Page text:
Your pension is alive and well and living in New York City. For
Local 802 members who have been regular participants in the plan since the 1990s
or before, this may seem like a hollow statement. But for musicians concerned
with developing some retirement security over the years, it is a statement that
cannot be argued with.
The pension fund has been getting bad press on some social media
blogs over the past two years, due to circumstances deriving from the 2008
market fall and the complications brought about by changes in ERISA, the law
that governs pension funds. But the bad press is unwarranted.
The American Federation of Musicians and Employers Pension Fund
(let’s just call it the fund) is 89 percent funded as of April 1. Why is this
a good thing? The bean counters who look at pension funds have analyzed the
health of the fund using tools that project out for the next 35 years. Their
analyses project that everyone who is in the fund will get their pensions for
the next 35 years and beyond, at which time the fund will still be solvent. That’s
something even Social Security can’t boast.
So why the bad press? Mostly, it’s because during the late 90s
and early 2000s, the fund was the recipient of investment returns that were
based on the housing and dot com bubbles, the same as almost everyone else who
was involved in Wall Street investments during that time.
The formula that determines benefits resulted in pension incomes
more than 4 times what they are now and came to be considered normal.
But, with perfect hindsight, everyone knows that the markets of
that period of time were anything but normal and resulted in the hurt and pain
many are feeling due to the excesses of that period of our economic history.
The difference between the fund and other investments that people
made on their own, is that the fund has paid out (and continues to pay out) all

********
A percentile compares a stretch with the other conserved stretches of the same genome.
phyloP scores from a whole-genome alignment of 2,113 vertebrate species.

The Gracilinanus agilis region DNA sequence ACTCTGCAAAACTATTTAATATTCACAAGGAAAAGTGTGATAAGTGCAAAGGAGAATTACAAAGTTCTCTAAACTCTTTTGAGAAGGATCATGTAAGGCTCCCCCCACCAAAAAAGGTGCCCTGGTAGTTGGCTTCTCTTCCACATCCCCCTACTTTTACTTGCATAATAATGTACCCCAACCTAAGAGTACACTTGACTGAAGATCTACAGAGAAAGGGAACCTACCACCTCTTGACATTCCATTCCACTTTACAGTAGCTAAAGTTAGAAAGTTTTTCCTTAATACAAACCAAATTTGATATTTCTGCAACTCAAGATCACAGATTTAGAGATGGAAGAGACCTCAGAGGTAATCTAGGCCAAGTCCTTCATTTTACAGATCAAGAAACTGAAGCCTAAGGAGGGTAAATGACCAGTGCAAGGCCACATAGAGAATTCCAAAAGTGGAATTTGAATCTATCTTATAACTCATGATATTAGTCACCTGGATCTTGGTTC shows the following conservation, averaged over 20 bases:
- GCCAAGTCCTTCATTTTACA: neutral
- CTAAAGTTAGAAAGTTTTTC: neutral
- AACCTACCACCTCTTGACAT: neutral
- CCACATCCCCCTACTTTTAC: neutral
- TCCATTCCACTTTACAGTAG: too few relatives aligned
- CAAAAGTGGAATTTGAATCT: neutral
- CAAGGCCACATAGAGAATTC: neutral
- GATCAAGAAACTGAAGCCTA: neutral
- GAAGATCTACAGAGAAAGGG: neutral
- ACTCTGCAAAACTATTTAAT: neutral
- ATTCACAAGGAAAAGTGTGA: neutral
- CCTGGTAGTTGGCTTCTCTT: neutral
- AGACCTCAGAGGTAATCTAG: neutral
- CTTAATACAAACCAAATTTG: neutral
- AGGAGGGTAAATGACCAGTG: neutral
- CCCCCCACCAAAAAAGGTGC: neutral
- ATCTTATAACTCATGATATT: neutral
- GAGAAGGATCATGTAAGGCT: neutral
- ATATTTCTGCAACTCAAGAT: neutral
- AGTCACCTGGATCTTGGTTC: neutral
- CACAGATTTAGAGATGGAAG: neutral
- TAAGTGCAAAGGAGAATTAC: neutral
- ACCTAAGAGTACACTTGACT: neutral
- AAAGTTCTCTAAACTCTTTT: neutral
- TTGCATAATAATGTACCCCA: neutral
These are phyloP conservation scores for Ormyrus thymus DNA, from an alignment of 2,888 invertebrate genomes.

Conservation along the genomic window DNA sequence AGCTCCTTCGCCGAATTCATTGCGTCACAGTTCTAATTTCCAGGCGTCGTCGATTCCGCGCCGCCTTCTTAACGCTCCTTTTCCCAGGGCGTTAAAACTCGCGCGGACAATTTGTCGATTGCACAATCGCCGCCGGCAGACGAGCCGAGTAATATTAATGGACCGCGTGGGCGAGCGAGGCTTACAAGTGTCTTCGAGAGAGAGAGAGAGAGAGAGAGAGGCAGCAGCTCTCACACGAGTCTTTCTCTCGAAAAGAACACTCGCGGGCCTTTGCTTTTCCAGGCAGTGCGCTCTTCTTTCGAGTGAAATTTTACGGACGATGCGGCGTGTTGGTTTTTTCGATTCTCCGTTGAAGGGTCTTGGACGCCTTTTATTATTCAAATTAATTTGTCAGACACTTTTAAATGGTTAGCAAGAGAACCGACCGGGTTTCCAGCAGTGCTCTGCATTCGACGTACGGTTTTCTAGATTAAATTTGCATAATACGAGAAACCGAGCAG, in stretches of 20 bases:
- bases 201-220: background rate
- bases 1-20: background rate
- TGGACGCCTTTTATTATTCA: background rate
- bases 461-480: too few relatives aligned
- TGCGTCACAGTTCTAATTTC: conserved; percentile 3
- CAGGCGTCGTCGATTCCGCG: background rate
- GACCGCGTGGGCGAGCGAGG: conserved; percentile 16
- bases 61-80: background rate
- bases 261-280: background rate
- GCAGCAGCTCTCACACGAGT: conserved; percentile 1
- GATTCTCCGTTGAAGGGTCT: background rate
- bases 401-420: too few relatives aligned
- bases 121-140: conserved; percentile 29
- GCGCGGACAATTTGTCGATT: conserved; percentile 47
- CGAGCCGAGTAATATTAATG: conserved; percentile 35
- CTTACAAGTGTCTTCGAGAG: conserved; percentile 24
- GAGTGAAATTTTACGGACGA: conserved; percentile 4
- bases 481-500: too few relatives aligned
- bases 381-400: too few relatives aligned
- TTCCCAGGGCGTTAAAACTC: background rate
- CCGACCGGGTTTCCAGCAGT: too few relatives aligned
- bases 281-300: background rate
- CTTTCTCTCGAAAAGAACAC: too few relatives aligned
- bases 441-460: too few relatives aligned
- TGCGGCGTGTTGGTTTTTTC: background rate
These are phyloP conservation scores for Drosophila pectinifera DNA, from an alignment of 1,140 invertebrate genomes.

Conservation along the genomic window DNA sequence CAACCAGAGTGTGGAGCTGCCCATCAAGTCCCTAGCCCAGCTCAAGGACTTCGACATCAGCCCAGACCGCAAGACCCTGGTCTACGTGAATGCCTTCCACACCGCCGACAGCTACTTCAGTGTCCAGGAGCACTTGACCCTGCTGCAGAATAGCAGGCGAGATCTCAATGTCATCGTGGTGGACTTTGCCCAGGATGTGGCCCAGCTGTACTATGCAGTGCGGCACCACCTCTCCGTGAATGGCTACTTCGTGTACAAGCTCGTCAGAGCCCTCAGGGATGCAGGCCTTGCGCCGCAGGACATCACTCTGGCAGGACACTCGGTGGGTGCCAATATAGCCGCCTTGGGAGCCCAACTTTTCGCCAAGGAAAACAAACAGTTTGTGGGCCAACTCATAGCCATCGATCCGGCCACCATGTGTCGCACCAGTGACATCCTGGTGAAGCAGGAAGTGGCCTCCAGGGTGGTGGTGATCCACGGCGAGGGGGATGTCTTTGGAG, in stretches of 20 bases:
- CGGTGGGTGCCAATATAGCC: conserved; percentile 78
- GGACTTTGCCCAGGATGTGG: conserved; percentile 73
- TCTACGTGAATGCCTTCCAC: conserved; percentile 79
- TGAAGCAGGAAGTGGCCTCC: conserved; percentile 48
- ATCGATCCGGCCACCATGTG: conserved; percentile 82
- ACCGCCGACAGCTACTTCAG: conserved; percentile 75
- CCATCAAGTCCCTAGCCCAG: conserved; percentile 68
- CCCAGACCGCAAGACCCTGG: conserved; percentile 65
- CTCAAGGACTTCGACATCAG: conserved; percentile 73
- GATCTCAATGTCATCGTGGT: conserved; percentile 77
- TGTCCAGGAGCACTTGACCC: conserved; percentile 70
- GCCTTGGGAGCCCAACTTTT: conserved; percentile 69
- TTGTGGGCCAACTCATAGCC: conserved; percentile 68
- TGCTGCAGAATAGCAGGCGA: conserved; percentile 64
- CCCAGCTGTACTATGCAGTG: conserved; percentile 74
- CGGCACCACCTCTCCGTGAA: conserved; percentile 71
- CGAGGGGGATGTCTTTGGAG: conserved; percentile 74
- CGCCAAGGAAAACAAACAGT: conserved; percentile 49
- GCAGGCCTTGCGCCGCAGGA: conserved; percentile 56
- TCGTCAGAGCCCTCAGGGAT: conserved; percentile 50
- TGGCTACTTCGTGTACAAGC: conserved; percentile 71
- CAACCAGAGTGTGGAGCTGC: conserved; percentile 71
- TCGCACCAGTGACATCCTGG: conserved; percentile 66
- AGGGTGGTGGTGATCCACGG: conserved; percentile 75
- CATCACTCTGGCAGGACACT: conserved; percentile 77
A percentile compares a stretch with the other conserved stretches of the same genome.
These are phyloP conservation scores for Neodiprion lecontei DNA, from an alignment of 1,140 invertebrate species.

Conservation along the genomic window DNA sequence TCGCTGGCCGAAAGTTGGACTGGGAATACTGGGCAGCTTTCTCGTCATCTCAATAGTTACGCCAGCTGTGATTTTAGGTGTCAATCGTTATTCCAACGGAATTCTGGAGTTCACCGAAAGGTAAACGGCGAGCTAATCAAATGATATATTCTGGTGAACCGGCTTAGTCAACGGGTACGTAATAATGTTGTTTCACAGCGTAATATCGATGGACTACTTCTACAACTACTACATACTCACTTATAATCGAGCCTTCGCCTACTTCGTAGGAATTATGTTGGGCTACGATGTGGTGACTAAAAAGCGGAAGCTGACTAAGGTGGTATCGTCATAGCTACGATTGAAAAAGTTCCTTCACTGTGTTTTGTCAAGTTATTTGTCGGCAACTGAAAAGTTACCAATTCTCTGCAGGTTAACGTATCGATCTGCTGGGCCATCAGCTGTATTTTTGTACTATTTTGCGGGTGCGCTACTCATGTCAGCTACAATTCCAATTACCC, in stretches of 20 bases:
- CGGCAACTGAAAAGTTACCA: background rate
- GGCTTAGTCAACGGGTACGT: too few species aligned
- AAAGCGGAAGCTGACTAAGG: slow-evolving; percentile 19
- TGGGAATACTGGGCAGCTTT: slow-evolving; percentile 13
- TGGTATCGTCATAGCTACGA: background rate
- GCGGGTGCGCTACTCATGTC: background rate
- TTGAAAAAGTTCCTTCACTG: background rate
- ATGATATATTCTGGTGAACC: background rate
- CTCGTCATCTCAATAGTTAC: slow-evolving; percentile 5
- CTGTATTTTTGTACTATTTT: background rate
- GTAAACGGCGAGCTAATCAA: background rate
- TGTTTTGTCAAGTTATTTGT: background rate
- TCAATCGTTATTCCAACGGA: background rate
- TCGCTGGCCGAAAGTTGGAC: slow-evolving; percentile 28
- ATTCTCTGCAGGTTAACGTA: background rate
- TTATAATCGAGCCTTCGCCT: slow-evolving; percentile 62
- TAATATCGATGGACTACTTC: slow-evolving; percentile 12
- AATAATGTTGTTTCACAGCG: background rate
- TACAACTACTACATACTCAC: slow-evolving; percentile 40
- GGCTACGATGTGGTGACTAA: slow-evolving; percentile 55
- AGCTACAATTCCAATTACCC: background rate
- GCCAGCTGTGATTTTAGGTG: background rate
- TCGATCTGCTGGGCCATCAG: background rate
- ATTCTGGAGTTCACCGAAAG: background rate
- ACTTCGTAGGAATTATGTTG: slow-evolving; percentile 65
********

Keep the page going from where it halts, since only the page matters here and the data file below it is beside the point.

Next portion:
of its promises and continues to offer reliable benefits (albeit less than the
boom-time benefits of the 90s) for musicians who get vested in the fund.
The fund pays out retirement income to those musicians who are
vested participants of the fund according to a formula that centers on what is
called a multiplier.
Any vested participant in the fund will receive a pension dependent
on the amount of contributions that were made on that participant’s behalf.
So, to state the obvious, your pension depends on how high your
pensionable wage is and how many engagements you perform under pensionable
Under the current formula a vested participant in the fund can
expect to receive in retirement income an amount equivalent to 1 percent a month
of the entire accumulated amount that was contributed on behalf of the
This means that in 100 months the participant will have received a
retirement income equal to the total amount of employer contributions.
A hundred months is approximately 8 years and 4 months. So if I
retire at 65 with all contributions based on the current multiplier, when I’m
73 years old I will have received an income equal to the funds that were
contributed on my behalf. If I live to be 81 or 82, I will have received twice
what was contributed. If I am lucky enough to live to age 90, I will have
received about 3 times the amount contributed.
Of course, since the current multiplier applies only to benefits
earned after 2009, for those who earned benefits before 2004, it will take far
less than 100 months to receive a pension equal to the total amount of employer
As musicians work in recording, in Broadway and Off Broadway shows,
under the Single Engagement contract or under numerous collective bargaining
agreements in the symphonic field, they are amassing a pension by virtue of
But we all know that many musicians are left out of this structure. That is
what the Justice for Jazz Artists campaign is all about. The success of this
campaign will mean that many more musicians will be working with the secure
knowledge that at the end of their careers there will be some retirement
security waiting for them. The good news is that the AFM pension fund is the
best bet for a musician’s retirement security. Most musicians have no other
option and that’s why it’s crucial to fight for the cause of including as
many musicians as we are able.